Your draft has many strong elements. We welcome the technology. The question we ponder is whether it is enough. We conclude that it does not provide the course correction we need. “It is not enough to cite science and ignore what science tells us we should do.”

Antigua and Barbuda delegate Aaliyah Tuitt warned the plenary about concerns over wording and loopholes on “transition fuels”: “LNG and natural gas are all fossil fuels and we need to move away from all of them; we want to sound the alarm that transition fuel is here to stay in developing countries.”

“Thank you for mentioning fossil fuel transition for the first time in the text,” said the delegate, thanking the chair for his work.

While AOSIS expressed dissatisfaction with some parts of the draft (especially on science, transition fuels and finance), they did not say that they objected to the text as it was, or that they challenged its legitimacy.

The Chilean delegate expressed concern about the wording on fossil fuel subsidies and transition fuels.

The consensus among many developing countries is that gas should be seen as a methane-dominated fossil fuel, not a transition fuel derived from coal, and should be phased out completely. But the draft does not include a clause on this.

The Chilean delegate added that much work remains to be done on the global target on adaptation. He expressed concern about the situation of middle-income countries’ access to climate finance, noting that many of these countries have the most ambitious targets, but their ambition and commitment are not rewarded or even ignored: “We need a situation where our efforts are rewarded with new financial support and conditions that incentivize the private sector.”

Reactions from climate organizations

Climate justice advocates said the draft fell far short of what is needed for a just transition. They also highlighted the lack of a way to raise the hundreds of billions of dollars in finance that developing countries need to help transition away from coal, oil and gas.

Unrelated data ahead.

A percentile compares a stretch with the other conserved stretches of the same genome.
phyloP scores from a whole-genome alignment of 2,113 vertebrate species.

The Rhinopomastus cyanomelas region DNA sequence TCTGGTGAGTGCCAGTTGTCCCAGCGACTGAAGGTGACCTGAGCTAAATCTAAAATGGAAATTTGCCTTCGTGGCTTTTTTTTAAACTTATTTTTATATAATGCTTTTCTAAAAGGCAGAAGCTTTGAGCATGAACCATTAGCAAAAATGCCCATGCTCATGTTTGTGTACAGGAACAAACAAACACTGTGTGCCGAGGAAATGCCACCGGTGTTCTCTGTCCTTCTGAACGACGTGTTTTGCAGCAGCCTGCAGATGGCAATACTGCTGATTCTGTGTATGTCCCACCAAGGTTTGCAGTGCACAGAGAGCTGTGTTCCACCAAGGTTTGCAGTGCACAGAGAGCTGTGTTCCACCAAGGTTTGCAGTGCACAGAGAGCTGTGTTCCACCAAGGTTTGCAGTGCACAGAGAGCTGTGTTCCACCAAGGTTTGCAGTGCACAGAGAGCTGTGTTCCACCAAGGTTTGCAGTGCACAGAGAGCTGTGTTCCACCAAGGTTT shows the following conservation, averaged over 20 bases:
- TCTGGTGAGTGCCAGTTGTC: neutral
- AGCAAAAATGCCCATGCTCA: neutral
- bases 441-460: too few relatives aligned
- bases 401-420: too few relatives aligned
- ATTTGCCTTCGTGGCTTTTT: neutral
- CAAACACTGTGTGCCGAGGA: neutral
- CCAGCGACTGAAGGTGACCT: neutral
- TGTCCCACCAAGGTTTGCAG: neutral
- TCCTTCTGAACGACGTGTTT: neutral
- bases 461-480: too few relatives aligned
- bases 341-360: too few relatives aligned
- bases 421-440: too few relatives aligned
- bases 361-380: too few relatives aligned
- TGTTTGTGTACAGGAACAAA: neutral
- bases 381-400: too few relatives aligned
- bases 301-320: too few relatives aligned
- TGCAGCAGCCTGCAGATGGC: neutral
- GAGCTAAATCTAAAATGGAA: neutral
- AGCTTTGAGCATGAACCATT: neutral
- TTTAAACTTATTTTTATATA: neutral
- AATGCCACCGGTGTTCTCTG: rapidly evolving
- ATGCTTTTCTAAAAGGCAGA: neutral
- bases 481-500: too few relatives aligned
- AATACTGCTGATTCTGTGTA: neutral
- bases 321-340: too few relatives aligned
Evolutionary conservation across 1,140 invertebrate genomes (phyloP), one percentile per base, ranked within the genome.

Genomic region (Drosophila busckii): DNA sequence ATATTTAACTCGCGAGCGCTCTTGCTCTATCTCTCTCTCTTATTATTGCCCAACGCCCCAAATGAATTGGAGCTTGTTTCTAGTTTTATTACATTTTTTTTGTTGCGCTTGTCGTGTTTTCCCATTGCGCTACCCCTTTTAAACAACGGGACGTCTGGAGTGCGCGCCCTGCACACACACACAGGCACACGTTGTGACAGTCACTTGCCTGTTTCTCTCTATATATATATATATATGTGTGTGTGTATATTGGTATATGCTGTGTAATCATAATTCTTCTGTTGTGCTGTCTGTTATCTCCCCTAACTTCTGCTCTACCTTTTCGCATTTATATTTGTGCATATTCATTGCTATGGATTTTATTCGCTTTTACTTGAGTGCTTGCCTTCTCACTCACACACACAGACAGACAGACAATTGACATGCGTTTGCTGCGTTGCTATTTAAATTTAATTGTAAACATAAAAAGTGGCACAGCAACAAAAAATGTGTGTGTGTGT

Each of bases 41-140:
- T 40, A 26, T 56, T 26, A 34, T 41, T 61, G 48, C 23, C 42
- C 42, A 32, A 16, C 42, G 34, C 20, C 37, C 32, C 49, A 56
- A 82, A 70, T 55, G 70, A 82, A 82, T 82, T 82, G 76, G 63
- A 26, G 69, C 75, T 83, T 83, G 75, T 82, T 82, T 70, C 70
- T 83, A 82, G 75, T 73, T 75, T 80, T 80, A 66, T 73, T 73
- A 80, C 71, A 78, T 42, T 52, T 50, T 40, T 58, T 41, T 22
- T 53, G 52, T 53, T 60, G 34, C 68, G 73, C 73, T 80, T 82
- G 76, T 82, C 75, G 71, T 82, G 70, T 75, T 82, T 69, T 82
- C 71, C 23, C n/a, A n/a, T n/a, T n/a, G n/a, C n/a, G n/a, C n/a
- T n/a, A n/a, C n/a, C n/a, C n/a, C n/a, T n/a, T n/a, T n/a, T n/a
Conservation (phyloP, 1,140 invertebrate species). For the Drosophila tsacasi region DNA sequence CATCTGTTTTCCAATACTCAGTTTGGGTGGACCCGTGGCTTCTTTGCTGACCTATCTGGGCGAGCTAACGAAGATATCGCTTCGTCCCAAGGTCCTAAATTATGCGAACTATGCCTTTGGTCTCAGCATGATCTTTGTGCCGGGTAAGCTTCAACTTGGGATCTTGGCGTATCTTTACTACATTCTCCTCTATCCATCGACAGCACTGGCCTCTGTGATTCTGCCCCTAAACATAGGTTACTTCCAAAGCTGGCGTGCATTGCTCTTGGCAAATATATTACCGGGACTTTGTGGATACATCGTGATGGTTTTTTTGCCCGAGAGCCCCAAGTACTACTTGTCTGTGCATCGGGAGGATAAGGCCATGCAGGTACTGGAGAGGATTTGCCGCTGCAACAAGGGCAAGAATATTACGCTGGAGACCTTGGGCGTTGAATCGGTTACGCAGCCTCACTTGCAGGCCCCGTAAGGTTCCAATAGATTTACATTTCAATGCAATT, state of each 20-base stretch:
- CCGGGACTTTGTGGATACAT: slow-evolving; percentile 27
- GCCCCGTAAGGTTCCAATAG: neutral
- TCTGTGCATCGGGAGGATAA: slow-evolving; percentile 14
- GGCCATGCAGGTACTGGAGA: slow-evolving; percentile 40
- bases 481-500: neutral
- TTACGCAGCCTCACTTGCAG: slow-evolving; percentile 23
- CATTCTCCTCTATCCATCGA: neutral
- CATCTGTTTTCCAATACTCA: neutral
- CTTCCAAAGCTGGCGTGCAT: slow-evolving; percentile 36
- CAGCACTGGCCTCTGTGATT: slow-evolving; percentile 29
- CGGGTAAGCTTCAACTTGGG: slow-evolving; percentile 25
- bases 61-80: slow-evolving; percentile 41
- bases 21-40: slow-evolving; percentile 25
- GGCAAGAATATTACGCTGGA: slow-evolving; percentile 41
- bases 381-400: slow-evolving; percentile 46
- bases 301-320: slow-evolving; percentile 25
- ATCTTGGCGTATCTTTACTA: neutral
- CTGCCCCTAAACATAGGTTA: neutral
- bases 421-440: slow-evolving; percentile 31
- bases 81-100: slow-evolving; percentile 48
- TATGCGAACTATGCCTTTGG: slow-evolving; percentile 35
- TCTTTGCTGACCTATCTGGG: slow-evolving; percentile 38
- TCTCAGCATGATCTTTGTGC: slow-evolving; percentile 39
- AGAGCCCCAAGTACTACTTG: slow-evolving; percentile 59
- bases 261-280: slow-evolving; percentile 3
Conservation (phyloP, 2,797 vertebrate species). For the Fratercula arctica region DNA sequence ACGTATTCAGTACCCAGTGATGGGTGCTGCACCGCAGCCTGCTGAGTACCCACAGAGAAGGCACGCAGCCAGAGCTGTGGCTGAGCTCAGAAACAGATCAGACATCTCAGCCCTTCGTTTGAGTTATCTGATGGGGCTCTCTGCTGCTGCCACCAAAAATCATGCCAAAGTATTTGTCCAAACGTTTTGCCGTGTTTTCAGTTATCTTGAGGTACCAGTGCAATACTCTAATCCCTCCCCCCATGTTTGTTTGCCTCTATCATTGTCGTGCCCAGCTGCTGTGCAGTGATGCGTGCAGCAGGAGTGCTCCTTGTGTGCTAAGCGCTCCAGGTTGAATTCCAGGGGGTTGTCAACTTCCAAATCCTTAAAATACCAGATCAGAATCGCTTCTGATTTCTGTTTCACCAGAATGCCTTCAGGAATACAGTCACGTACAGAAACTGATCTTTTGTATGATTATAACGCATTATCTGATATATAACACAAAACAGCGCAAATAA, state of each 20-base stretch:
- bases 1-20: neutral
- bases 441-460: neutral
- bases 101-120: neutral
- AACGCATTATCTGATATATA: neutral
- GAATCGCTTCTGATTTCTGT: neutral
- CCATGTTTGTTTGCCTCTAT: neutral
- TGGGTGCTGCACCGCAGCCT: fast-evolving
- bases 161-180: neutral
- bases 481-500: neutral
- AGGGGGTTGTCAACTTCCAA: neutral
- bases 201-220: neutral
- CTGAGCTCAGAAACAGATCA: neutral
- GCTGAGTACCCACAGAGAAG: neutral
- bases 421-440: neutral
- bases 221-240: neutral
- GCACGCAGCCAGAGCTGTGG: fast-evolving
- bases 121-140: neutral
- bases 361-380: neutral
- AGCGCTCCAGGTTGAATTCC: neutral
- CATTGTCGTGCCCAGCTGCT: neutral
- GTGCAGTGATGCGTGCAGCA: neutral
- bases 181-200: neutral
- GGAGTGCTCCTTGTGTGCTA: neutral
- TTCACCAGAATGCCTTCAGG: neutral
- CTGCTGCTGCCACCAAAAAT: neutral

Lord Nicholas Stern, head of the Grantham Research Institute at the London School of Economics and author of the Stern report on climate finance, commented on the COP28 outcome:

“The results of the global assessment clearly show that the world is badly derailed from the task of realizing the goals of the Paris Agreement. Failure to achieve the Paris agreement would leave the world in a very dangerous situation.

The agreement reached today is historic and of real value. The decision on the global stocktake clearly recognizes for the first time in the conclusions of the United Nations climate change summit that the world must move away from all fossil fuels and towards cleaner alternatives, especially renewable sources. It is clear that this transition must be worldwide, large-scale and urgent. While the text of the resolution is not as strong as some had hoped, the transition needs to be strong and urgent if we are to achieve net zero greenhouse gas emissions globally by 2050.

Countries now need to respond to the outcomes of COP28 through a massive increase in investments in zero emissions and climate-resilient economic development and growth, especially in developing countries. The text of the Global Stocktake decision rightly highlights the need to mobilize trillions of dollars of investment to accelerate cuts in greenhouse gases, strengthen adaptation and resilience, and respond to loss and damage.